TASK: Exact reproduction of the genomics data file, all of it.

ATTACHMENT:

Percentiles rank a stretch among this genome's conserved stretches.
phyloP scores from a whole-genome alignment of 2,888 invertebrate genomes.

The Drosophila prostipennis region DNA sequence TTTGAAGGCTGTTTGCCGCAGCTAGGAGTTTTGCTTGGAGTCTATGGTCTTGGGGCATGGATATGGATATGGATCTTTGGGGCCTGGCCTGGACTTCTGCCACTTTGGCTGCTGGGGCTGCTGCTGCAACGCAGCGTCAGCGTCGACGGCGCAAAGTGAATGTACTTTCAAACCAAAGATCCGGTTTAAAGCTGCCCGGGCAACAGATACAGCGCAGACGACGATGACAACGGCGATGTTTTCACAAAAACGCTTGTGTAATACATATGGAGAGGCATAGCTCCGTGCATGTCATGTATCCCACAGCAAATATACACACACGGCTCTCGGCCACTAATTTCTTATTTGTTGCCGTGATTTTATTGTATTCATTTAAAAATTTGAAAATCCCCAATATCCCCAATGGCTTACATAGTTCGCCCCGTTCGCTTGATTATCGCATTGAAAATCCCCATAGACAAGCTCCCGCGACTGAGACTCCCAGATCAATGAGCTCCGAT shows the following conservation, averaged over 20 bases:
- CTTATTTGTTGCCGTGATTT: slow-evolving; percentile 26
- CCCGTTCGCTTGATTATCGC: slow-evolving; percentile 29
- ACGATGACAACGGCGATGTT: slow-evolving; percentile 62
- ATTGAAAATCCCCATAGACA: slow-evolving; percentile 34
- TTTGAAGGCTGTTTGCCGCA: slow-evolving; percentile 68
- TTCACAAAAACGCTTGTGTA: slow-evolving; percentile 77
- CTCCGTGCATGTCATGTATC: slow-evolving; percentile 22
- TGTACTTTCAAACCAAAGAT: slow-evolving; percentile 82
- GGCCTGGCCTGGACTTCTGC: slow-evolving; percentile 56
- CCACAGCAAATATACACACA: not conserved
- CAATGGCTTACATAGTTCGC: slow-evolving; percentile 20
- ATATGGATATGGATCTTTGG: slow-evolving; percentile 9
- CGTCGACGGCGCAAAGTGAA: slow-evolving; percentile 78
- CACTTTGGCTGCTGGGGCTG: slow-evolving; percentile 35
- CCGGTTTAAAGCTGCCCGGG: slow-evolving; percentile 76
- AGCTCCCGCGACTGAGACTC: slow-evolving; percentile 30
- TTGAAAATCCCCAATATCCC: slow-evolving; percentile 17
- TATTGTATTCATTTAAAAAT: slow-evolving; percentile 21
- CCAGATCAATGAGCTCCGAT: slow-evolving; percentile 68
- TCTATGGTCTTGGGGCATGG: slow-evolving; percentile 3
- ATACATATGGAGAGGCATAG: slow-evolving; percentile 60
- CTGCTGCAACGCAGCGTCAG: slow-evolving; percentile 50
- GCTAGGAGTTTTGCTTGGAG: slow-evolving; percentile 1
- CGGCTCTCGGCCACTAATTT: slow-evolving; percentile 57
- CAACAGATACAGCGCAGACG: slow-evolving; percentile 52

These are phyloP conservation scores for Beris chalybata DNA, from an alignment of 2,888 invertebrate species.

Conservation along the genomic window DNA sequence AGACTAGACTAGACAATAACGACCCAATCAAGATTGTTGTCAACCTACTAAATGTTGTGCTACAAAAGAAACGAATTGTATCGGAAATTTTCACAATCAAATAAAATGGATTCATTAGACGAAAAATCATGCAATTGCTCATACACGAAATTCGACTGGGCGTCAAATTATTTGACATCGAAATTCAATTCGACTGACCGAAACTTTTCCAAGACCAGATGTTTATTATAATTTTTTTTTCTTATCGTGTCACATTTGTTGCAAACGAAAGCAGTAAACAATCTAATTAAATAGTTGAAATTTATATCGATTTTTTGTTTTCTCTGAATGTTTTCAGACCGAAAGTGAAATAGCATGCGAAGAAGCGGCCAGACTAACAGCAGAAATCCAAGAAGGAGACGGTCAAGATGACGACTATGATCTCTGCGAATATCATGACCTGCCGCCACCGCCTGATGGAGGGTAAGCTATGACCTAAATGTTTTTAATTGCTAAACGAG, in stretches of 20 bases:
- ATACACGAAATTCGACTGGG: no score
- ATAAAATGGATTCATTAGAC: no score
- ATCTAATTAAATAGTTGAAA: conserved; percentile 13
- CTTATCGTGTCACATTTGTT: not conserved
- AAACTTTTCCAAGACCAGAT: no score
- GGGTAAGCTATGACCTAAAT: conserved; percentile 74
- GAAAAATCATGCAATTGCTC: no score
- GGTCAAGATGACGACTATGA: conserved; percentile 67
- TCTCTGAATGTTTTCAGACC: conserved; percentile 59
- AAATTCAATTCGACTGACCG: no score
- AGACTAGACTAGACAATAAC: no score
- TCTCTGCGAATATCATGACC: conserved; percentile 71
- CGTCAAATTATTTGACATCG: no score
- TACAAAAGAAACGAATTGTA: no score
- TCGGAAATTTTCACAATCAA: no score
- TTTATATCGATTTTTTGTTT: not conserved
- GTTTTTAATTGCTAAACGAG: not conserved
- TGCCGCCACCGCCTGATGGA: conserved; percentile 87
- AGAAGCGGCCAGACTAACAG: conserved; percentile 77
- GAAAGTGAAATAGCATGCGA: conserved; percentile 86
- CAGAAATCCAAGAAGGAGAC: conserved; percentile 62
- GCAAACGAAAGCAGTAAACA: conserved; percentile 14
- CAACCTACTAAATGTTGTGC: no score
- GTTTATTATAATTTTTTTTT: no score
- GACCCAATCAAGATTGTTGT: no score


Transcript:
Percentiles rank a stretch among this genome's conserved stretches.
phyloP scores from a whole-genome alignment of 2,888 invertebrate genomes.

The Drosophila prostipennis region DNA sequence TTTGAAGGCTGTTTGCCGCAGCTAGGAGTTTTGCTTGGAGTCTATGGTCTTGGGGCATGGATATGGATATGGATCTTTGGGGCCTGGCCTGGACTTCTGCCACTTTGGCTGCTGGGGCTGCTGCTGCAACGCAGCGTCAGCGTCGACGGCGCAAAGTGAATGTACTTTCAAACCAAAGATCCGGTTTAAAGCTGCCCGGGCAACAGATACAGCGCAGACGACGATGACAACGGCGATGTTTTCACAAAAACGCTTGTGTAATACATATGGAGAGGCATAGCTCCGTGCATGTCATGTATCCCACAGCAAATATACACACACGGCTCTCGGCCACTAATTTCTTATTTGTTGCCGTGATTTTATTGTATTCATTTAAAAATTTGAAAATCCCCAATATCCCCAATGGCTTACATAGTTCGCCCCGTTCGCTTGATTATCGCATTGAAAATCCCCATAGACAAGCTCCCGCGACTGAGACTCCCAGATCAATGAGCTCCGAT shows the following conservation, averaged over 20 bases:
- CTTATTTGTTGCCGTGATTT: slow-evolving; percentile 26
- CCCGTTCGCTTGATTATCGC: slow-evolving; percentile 29
- ACGATGACAACGGCGATGTT: slow-evolving; percentile 62
- ATTGAAAATCCCCATAGACA: slow-evolving; percentile 34
- TTTGAAGGCTGTTTGCCGCA: slow-evolving; percentile 68
- TTCACAAAAACGCTTGTGTA: slow-evolving; percentile 77
- CTCCGTGCATGTCATGTATC: slow-evolving; percentile 22
- TGTACTTTCAAACCAAAGAT: slow-evolving; percentile 82
- GGCCTGGCCTGGACTTCTGC: slow-evolving; percentile 56
- CCACAGCAAATATACACACA: not conserved
- CAATGGCTTACATAGTTCGC: slow-evolving; percentile 20
- ATATGGATATGGATCTTTGG: slow-evolving; percentile 9
- CGTCGACGGCGCAAAGTGAA: slow-evolving; percentile 78
- CACTTTGGCTGCTGGGGCTG: slow-evolving; percentile 35
- CCGGTTTAAAGCTGCCCGGG: slow-evolving; percentile 76
- AGCTCCCGCGACTGAGACTC: slow-evolving; percentile 30
- TTGAAAATCCCCAATATCCC: slow-evolving; percentile 17
- TATTGTATTCATTTAAAAAT: slow-evolving; percentile 21
- CCAGATCAATGAGCTCCGAT: slow-evolving; percentile 68
- TCTATGGTCTTGGGGCATGG: slow-evolving; percentile 3
- ATACATATGGAGAGGCATAG: slow-evolving; percentile 60
- CTGCTGCAACGCAGCGTCAG: slow-evolving; percentile 50
- GCTAGGAGTTTTGCTTGGAG: slow-evolving; percentile 1
- CGGCTCTCGGCCACTAATTT: slow-evolving; percentile 57
- CAACAGATACAGCGCAGACG: slow-evolving; percentile 52

These are phyloP conservation scores for Beris chalybata DNA, from an alignment of 2,888 invertebrate species.

Conservation along the genomic window DNA sequence AGACTAGACTAGACAATAACGACCCAATCAAGATTGTTGTCAACCTACTAAATGTTGTGCTACAAAAGAAACGAATTGTATCGGAAATTTTCACAATCAAATAAAATGGATTCATTAGACGAAAAATCATGCAATTGCTCATACACGAAATTCGACTGGGCGTCAAATTATTTGACATCGAAATTCAATTCGACTGACCGAAACTTTTCCAAGACCAGATGTTTATTATAATTTTTTTTTCTTATCGTGTCACATTTGTTGCAAACGAAAGCAGTAAACAATCTAATTAAATAGTTGAAATTTATATCGATTTTTTGTTTTCTCTGAATGTTTTCAGACCGAAAGTGAAATAGCATGCGAAGAAGCGGCCAGACTAACAGCAGAAATCCAAGAAGGAGACGGTCAAGATGACGACTATGATCTCTGCGAATATCATGACCTGCCGCCACCGCCTGATGGAGGGTAAGCTATGACCTAAATGTTTTTAATTGCTAAACGAG, in stretches of 20 bases:
- ATACACGAAATTCGACTGGG: no score
- ATAAAATGGATTCATTAGAC: no score
- ATCTAATTAAATAGTTGAAA: conserved; percentile 13
- CTTATCGTGTCACATTTGTT: not conserved
- AAACTTTTCCAAGACCAGAT: no score
- GGGTAAGCTATGACCTAAAT: conserved; percentile 74
- GAAAAATCATGCAATTGCTC: no score
- GGTCAAGATGACGACTATGA: conserved; percentile 67
- TCTCTGAATGTTTTCAGACC: conserved; percentile 59
- AAATTCAATTCGACTGACCG: no score
- AGACTAGACTAGACAATAAC: no score
- TCTCTGCGAATATCATGACC: conserved; percentile 71
- CGTCAAATTATTTGACATCG: no score
- TACAAAAGAAACGAATTGTA: no score
- TCGGAAATTTTCACAATCAA: no score
- TTTATATCGATTTTTTGTTT: not conserved
- GTTTTTAATTGCTAAACGAG: not conserved
- TGCCGCCACCGCCTGATGGA: conserved; percentile 87
- AGAAGCGGCCAGACTAACAG: conserved; percentile 77
- GAAAGTGAAATAGCATGCGA: conserved; percentile 86
- CAGAAATCCAAGAAGGAGAC: conserved; percentile 62
- GCAAACGAAAGCAGTAAACA: conserved; percentile 14
- CAACCTACTAAATGTTGTGC: no score
- GTTTATTATAATTTTTTTTT: no score
- GACCCAATCAAGATTGTTGT: no score